|Subject||Dr. Lee Minah Receives Wiley Young Researcher Award (2019.05.23)|
Dr. Lee Minah Receives Wiley Young Researcher Award
- Dr. Lee and two other researchers nominated
- Dr. Lee gained attention as an outstanding researcher in materials science
On May 22, Dr. Lee Minah from the Korea Institute of Science and Technology (KIST) was announced as the 2018/2019 recipient of the Wiley Young Researcher Award.
Wiley, a global publisher specializing in academic texts, described Dr. Lee’s scientific contributions as “discovering new bioinspired redox centers for rechargeable batteries and developing various engineering strategies of organic compounds through multi-scale optimization to improve energy storage performances. [Her] work is of significance in providing botanic alternatives to battery technologies for a sustainable future.”
Dr. Lee is currently a senior researcher at KIST’s Center for Energy Storage Research. Her main focus is designing functional organic materials for developing next-generation batteries―a vital future technology for stable, sustainable energy storage. She has been especially dedicated to understanding the multi-electron transfer mechanism of low-cost, eco-friendly redox compounds, as well as developing engineering strategies through multi-dimensional material optimization to increase the stability and rate of oxidation-reduction reactions.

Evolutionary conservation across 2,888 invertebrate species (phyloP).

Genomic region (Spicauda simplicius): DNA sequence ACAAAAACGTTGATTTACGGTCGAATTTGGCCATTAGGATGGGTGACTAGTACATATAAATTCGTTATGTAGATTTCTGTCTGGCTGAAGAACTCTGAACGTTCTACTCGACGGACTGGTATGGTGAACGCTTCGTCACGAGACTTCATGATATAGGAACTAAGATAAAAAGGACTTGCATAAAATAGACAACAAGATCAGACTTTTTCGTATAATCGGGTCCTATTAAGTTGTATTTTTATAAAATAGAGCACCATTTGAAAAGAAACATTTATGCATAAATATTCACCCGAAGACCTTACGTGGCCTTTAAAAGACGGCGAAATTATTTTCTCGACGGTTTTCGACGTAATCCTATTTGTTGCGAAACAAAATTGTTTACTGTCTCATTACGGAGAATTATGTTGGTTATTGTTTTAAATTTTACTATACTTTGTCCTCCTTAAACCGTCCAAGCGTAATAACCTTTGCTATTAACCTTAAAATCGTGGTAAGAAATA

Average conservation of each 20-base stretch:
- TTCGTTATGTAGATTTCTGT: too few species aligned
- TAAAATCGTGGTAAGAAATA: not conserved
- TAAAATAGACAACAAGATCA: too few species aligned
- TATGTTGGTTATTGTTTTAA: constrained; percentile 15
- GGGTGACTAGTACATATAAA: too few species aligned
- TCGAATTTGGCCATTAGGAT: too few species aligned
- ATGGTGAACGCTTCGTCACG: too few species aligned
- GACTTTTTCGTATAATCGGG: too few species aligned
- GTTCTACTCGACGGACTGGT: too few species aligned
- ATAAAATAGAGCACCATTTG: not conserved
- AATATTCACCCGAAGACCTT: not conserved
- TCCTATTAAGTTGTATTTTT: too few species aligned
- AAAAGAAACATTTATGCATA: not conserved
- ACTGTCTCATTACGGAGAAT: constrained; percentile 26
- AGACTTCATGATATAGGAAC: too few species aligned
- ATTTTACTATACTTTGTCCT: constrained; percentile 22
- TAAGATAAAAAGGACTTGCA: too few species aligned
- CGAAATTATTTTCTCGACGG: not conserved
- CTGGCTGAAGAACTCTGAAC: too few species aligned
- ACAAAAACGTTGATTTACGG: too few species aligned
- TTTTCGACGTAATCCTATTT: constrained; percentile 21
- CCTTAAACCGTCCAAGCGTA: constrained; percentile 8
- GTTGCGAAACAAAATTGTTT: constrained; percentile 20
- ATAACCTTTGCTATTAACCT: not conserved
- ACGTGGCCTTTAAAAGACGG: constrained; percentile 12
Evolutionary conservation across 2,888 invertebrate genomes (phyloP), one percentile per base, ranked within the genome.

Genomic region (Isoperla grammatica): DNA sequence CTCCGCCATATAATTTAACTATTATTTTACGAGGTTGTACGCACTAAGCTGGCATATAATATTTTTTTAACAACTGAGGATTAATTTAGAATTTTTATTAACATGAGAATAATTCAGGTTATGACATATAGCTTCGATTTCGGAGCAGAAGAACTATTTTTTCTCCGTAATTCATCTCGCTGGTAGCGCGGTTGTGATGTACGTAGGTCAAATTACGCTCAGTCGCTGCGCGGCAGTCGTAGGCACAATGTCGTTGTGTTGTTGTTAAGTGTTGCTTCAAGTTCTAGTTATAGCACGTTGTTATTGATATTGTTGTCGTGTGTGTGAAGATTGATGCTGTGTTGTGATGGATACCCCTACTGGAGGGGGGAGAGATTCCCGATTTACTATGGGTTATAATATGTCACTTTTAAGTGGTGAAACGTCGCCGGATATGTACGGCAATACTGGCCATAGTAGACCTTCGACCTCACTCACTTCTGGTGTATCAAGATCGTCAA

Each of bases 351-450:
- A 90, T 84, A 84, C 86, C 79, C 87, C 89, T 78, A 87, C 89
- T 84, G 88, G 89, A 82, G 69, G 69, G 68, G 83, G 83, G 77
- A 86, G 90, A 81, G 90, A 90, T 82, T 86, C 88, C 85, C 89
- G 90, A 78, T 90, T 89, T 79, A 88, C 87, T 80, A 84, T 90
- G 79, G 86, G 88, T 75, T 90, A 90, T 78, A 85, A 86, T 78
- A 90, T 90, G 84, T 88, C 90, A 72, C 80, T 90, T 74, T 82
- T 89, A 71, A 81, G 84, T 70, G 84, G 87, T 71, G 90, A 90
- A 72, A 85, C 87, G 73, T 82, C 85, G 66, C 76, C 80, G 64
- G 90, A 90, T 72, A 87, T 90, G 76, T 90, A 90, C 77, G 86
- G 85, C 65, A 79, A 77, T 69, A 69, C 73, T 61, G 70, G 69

Known for her active research, Dr. Lee is gaining widespread attention as a leading young scientist in her field. She has published 27 academic papers, including 11 with her as the main author. Cumulatively, these articles have been cited over 1,400 times, indicating the high significance of her work.
Her achievements have been recognized through several prestigious awards, including the Materials Research Society’s Postdoctoral Award (2018), the Electrochemical Society’s Korea Student Award (2015), the Korea Advanced Institute of Science and Technology’s Best Dissertation Award (2015), and Samsung Electronics’ Human Tech Paper Award (2011).
Upon learning that she won the Wiley Young Researcher Award, Dr. Lee stated, “As a scientist, I want to develop technologies that can make the world a better place. I hope my research helps realize a sustainable society through the development of low-cost, high-efficiency energy storage systems.”
Launched earlier this year, the newly established Wiley Young Researcher Award recognizes young Asia-Pacific (APAC) researchers who significantly impacted society. Any APAC researcher younger than 35 and working in that year’s specified field are eligible to apply. Other nominees for this year’s award include Prof. Yuchao YANG of Peking University (China) and Prof. Nobuhiro YANAI of Kyushu University (Japan).
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